Homebrewing experts share their best beer tips with beginners
Using a living organism (yeast) in a process synonymous with rotting (fermentation) makes homebrewing seem like a ripe opportunity for a domestic disaster.
But brewing your own beer is not as tricky as some think, says Brad Lowry, owner of the The Pantry & Homebrewing Depot, 7215 W. North Ave. "You're almost assured of getting something that at the very least is drinkable," says Lowry of first-time homebrewers.
Nor is it that expensive to get started. Lowry says the beginner's kit is about $50 for the hardware and another $25 for the ingredients. But like any hobby, the more extravagant you get, the more pricey it gets.
Give it about 30 days from the time you start a batch until you take your first sip of beer, says Lowry. Most of that time is just waiting for the beer to ferment (about two weeks) and to carbonate (another two weeks). The actual labor is about four hours of producing the beer (boiling the wort) and roughly a similar amount of time for bottling.
It's easy to get started with homebrewing, but advancing can be tricky. "A lot of people think they're going to come in and brew beer that's the equivalent of something Belgian brewers have been perfecting for hundreds and hundreds of years," says Lowry.
Belgian style beers are too complicated for a beginner, says Paul Tinsen, president of the Beer Barons of Milwaukee. Even some experienced homebrewers are hesitant to try making Belgian beers, says Tinsen, who suggests a wheat beer as a simple formula for beginners to try.
It's also unlikely that a beginner will be making a lager; they should stick to ales, says Lowry. Ales ferment at room temperature, whereas lagers ferment at a colder temperature (approximately 55 degrees) that requires special equipment.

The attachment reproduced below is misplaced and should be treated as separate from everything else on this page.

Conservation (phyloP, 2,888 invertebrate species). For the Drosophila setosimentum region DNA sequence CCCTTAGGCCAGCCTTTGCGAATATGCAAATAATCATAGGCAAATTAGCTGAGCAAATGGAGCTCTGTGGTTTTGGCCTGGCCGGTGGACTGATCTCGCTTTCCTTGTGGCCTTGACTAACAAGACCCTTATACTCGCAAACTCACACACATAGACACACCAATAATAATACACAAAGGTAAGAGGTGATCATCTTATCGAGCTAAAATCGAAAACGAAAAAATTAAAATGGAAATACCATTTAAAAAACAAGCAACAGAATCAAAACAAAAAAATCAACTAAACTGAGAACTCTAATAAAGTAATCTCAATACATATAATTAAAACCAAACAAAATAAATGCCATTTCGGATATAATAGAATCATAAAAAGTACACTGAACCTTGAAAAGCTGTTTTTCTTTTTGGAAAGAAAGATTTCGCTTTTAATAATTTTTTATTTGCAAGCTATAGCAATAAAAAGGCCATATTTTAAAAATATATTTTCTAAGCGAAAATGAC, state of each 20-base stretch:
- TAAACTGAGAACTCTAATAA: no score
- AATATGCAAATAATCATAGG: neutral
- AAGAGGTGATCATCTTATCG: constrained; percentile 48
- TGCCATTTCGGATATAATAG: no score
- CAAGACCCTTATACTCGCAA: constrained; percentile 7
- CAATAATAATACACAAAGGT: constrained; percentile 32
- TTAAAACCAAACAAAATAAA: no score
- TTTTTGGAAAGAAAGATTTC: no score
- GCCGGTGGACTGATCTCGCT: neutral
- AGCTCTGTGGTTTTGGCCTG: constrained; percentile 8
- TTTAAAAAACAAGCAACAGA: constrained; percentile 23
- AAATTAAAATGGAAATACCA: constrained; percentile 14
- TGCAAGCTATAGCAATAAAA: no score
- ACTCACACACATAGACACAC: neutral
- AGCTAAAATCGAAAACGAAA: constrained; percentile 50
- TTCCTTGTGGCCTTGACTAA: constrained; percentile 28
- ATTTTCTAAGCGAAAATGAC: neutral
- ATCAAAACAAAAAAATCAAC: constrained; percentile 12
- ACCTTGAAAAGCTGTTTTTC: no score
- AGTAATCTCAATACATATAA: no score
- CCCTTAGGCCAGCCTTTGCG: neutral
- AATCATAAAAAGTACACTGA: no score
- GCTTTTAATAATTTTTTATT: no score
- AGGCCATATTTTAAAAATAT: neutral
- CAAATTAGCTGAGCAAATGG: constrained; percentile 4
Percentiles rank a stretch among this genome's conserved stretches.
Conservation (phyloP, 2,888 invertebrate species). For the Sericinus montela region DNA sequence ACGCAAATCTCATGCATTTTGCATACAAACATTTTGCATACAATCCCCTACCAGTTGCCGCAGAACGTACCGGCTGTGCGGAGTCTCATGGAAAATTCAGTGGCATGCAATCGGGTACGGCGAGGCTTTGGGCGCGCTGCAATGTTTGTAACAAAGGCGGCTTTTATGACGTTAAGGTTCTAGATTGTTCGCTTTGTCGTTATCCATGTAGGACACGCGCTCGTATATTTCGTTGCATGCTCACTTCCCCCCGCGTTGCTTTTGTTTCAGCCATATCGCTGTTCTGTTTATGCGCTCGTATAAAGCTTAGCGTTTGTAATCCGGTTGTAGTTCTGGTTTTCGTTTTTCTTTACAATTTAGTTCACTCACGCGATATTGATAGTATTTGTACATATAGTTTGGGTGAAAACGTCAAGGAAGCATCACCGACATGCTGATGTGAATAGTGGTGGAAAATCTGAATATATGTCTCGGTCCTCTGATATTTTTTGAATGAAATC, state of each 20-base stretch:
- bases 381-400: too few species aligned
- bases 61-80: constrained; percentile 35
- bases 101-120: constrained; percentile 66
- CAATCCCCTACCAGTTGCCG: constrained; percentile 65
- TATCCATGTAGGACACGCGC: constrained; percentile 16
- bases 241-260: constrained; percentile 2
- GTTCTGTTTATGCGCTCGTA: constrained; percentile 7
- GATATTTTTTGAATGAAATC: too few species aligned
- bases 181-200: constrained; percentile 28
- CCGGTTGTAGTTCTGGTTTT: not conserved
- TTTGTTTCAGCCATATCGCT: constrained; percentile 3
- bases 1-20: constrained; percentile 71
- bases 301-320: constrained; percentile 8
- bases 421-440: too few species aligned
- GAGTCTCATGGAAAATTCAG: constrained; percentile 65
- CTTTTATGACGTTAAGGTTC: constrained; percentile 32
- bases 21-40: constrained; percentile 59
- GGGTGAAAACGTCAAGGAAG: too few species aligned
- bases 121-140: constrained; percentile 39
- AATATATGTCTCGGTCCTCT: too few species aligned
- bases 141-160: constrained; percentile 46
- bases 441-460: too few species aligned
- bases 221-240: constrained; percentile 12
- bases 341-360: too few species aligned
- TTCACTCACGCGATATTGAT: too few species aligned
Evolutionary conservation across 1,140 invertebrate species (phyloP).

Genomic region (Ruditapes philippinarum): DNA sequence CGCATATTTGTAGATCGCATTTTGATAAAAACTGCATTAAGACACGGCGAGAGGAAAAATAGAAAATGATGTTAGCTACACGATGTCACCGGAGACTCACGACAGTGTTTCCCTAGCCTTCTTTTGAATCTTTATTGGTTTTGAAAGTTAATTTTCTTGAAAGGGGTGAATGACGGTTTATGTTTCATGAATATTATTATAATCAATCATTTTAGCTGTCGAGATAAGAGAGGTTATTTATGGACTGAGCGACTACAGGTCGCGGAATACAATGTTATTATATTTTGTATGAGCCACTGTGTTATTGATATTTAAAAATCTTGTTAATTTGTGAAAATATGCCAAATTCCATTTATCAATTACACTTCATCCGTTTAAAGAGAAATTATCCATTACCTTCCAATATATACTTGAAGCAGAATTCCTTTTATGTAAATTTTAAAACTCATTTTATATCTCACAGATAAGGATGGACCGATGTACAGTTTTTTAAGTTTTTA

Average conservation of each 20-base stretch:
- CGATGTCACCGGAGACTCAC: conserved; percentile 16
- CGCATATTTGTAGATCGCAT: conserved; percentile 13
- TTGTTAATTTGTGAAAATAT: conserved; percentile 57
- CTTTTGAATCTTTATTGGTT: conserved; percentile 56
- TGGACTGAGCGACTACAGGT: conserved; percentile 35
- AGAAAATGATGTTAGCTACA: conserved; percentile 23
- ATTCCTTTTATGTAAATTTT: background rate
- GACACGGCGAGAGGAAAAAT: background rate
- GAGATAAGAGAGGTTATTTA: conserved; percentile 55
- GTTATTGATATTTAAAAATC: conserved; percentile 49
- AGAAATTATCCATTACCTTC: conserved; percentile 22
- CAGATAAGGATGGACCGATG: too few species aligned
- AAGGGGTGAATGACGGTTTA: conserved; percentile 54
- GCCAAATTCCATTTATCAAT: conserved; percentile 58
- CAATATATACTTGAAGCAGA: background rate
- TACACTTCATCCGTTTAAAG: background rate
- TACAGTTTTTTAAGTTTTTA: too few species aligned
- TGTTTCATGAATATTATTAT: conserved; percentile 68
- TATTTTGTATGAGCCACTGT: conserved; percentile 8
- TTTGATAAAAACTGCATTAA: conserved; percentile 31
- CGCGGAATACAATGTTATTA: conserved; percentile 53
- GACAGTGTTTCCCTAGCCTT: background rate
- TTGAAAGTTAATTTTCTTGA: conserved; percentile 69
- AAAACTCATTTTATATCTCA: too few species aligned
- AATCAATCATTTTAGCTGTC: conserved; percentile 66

Both Tinsen and Lowry stress the most important aspect of homebrewing is sanitation. Everything that comes in contact with the beer needs to be sterilized. If it's not, the equipment can become contaminated because of the yeast.
Lowry says homebrewed beers can last longer than commercial brews. Most commercial beers have been filtered, which means there is no yeast in them. But in homebrewed beers the yeast continues to interact and actually increases the shelf life. Tinsen says heavier beers, like stouts and IPA, will still be drinkable after a year, whereas most ales probably have a three-to-four month shelf life.
Homebrewers are prohibited by law from making more than 200 gallons per year, and they cannot sell the beer they make, says Tinsen. Since the typical homemade batch is five gallons, the 200 gallons limit is not an issue for most.
So would a homebrewer ever consider making a batch of low-calorie Miller Lite-like beer? "There are people who experiment with lighter beers, but generally it's not the aim of people who get into homebrewing," says Lowry with a chuckle. Tinsen makes no doubt that a faux 'Lite' would not appeal to most homebrewers since what draws them to the hobby is "the love of good beer versus drinking a Miller or Pabst."
The Beer Barons of Milwaukee meet monthly and host an annual World of Beer Festival at Serb Hall on May 1. For more information go to beerbarons.org.
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